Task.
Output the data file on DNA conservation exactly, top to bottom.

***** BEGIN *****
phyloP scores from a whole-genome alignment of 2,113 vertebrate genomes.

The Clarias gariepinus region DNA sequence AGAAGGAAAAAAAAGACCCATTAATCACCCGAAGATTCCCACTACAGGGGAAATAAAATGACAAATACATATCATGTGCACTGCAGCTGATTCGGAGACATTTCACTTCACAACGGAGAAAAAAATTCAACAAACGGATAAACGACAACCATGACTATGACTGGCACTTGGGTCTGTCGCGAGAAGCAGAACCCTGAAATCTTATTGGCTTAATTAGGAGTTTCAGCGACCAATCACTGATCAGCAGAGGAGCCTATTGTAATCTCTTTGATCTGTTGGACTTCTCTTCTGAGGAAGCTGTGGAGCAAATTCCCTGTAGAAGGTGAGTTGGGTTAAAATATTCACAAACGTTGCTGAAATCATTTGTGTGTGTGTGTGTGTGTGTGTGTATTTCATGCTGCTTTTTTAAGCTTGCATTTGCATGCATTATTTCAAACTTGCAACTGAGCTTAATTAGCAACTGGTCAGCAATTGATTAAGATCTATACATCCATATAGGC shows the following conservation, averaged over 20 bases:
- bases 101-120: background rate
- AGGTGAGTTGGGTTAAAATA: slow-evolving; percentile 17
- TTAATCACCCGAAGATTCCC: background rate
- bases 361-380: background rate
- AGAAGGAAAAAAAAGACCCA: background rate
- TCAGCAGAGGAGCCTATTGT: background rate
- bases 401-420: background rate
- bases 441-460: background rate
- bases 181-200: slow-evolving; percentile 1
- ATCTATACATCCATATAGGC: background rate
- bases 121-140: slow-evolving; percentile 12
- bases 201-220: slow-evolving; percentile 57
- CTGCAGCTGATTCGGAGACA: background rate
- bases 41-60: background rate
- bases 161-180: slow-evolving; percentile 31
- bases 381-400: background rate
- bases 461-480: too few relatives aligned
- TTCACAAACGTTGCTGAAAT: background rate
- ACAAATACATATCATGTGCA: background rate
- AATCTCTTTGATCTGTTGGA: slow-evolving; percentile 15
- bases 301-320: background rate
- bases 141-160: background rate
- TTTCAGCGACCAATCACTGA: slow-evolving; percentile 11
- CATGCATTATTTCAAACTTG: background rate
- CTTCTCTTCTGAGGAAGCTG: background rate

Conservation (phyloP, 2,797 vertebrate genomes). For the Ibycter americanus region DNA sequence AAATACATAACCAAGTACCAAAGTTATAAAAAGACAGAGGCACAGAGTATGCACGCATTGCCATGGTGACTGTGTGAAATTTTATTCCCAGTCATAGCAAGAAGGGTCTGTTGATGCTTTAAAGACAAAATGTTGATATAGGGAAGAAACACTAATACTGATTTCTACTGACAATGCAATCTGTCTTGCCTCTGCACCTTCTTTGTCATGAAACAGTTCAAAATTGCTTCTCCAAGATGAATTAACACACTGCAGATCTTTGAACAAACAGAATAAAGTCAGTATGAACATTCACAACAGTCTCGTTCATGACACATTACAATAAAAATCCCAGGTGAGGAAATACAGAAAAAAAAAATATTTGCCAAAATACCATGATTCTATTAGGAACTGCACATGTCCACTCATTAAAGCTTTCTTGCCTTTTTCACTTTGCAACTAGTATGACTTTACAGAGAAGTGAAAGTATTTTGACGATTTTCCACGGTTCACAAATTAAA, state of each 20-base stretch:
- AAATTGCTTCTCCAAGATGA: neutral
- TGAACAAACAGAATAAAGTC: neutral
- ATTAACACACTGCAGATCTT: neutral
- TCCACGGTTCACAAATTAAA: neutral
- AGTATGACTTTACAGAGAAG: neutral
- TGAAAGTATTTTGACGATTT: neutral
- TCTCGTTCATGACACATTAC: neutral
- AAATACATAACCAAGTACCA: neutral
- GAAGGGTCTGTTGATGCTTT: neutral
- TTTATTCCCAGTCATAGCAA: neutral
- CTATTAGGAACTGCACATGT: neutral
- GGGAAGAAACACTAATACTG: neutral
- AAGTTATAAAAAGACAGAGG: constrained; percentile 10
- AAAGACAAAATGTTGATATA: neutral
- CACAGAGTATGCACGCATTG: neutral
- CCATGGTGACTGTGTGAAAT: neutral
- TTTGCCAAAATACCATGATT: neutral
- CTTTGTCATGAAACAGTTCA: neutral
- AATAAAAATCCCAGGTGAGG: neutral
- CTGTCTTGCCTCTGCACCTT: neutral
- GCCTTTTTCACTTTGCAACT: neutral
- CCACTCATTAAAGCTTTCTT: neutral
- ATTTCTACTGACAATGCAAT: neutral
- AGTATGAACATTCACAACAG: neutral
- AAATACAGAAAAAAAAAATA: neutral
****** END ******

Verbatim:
phyloP scores from a whole-genome alignment of 2,113 vertebrate genomes.

The Clarias gariepinus region DNA sequence AGAAGGAAAAAAAAGACCCATTAATCACCCGAAGATTCCCACTACAGGGGAAATAAAATGACAAATACATATCATGTGCACTGCAGCTGATTCGGAGACATTTCACTTCACAACGGAGAAAAAAATTCAACAAACGGATAAACGACAACCATGACTATGACTGGCACTTGGGTCTGTCGCGAGAAGCAGAACCCTGAAATCTTATTGGCTTAATTAGGAGTTTCAGCGACCAATCACTGATCAGCAGAGGAGCCTATTGTAATCTCTTTGATCTGTTGGACTTCTCTTCTGAGGAAGCTGTGGAGCAAATTCCCTGTAGAAGGTGAGTTGGGTTAAAATATTCACAAACGTTGCTGAAATCATTTGTGTGTGTGTGTGTGTGTGTGTGTATTTCATGCTGCTTTTTTAAGCTTGCATTTGCATGCATTATTTCAAACTTGCAACTGAGCTTAATTAGCAACTGGTCAGCAATTGATTAAGATCTATACATCCATATAGGC shows the following conservation, averaged over 20 bases:
- bases 101-120: background rate
- AGGTGAGTTGGGTTAAAATA: slow-evolving; percentile 17
- TTAATCACCCGAAGATTCCC: background rate
- bases 361-380: background rate
- AGAAGGAAAAAAAAGACCCA: background rate
- TCAGCAGAGGAGCCTATTGT: background rate
- bases 401-420: background rate
- bases 441-460: background rate
- bases 181-200: slow-evolving; percentile 1
- ATCTATACATCCATATAGGC: background rate
- bases 121-140: slow-evolving; percentile 12
- bases 201-220: slow-evolving; percentile 57
- CTGCAGCTGATTCGGAGACA: background rate
- bases 41-60: background rate
- bases 161-180: slow-evolving; percentile 31
- bases 381-400: background rate
- bases 461-480: too few relatives aligned
- TTCACAAACGTTGCTGAAAT: background rate
- ACAAATACATATCATGTGCA: background rate
- AATCTCTTTGATCTGTTGGA: slow-evolving; percentile 15
- bases 301-320: background rate
- bases 141-160: background rate
- TTTCAGCGACCAATCACTGA: slow-evolving; percentile 11
- CATGCATTATTTCAAACTTG: background rate
- CTTCTCTTCTGAGGAAGCTG: background rate

Conservation (phyloP, 2,797 vertebrate genomes). For the Ibycter americanus region DNA sequence AAATACATAACCAAGTACCAAAGTTATAAAAAGACAGAGGCACAGAGTATGCACGCATTGCCATGGTGACTGTGTGAAATTTTATTCCCAGTCATAGCAAGAAGGGTCTGTTGATGCTTTAAAGACAAAATGTTGATATAGGGAAGAAACACTAATACTGATTTCTACTGACAATGCAATCTGTCTTGCCTCTGCACCTTCTTTGTCATGAAACAGTTCAAAATTGCTTCTCCAAGATGAATTAACACACTGCAGATCTTTGAACAAACAGAATAAAGTCAGTATGAACATTCACAACAGTCTCGTTCATGACACATTACAATAAAAATCCCAGGTGAGGAAATACAGAAAAAAAAAATATTTGCCAAAATACCATGATTCTATTAGGAACTGCACATGTCCACTCATTAAAGCTTTCTTGCCTTTTTCACTTTGCAACTAGTATGACTTTACAGAGAAGTGAAAGTATTTTGACGATTTTCCACGGTTCACAAATTAAA, state of each 20-base stretch:
- AAATTGCTTCTCCAAGATGA: neutral
- TGAACAAACAGAATAAAGTC: neutral
- ATTAACACACTGCAGATCTT: neutral
- TCCACGGTTCACAAATTAAA: neutral
- AGTATGACTTTACAGAGAAG: neutral
- TGAAAGTATTTTGACGATTT: neutral
- TCTCGTTCATGACACATTAC: neutral
- AAATACATAACCAAGTACCA: neutral
- GAAGGGTCTGTTGATGCTTT: neutral
- TTTATTCCCAGTCATAGCAA: neutral
- CTATTAGGAACTGCACATGT: neutral
- GGGAAGAAACACTAATACTG: neutral
- AAGTTATAAAAAGACAGAGG: constrained; percentile 10
- AAAGACAAAATGTTGATATA: neutral
- CACAGAGTATGCACGCATTG: neutral
- CCATGGTGACTGTGTGAAAT: neutral
- TTTGCCAAAATACCATGATT: neutral
- CTTTGTCATGAAACAGTTCA: neutral
- AATAAAAATCCCAGGTGAGG: neutral
- CTGTCTTGCCTCTGCACCTT: neutral
- GCCTTTTTCACTTTGCAACT: neutral
- CCACTCATTAAAGCTTTCTT: neutral
- ATTTCTACTGACAATGCAAT: neutral
- AGTATGAACATTCACAACAG: neutral
- AAATACAGAAAAAAAAAATA: neutral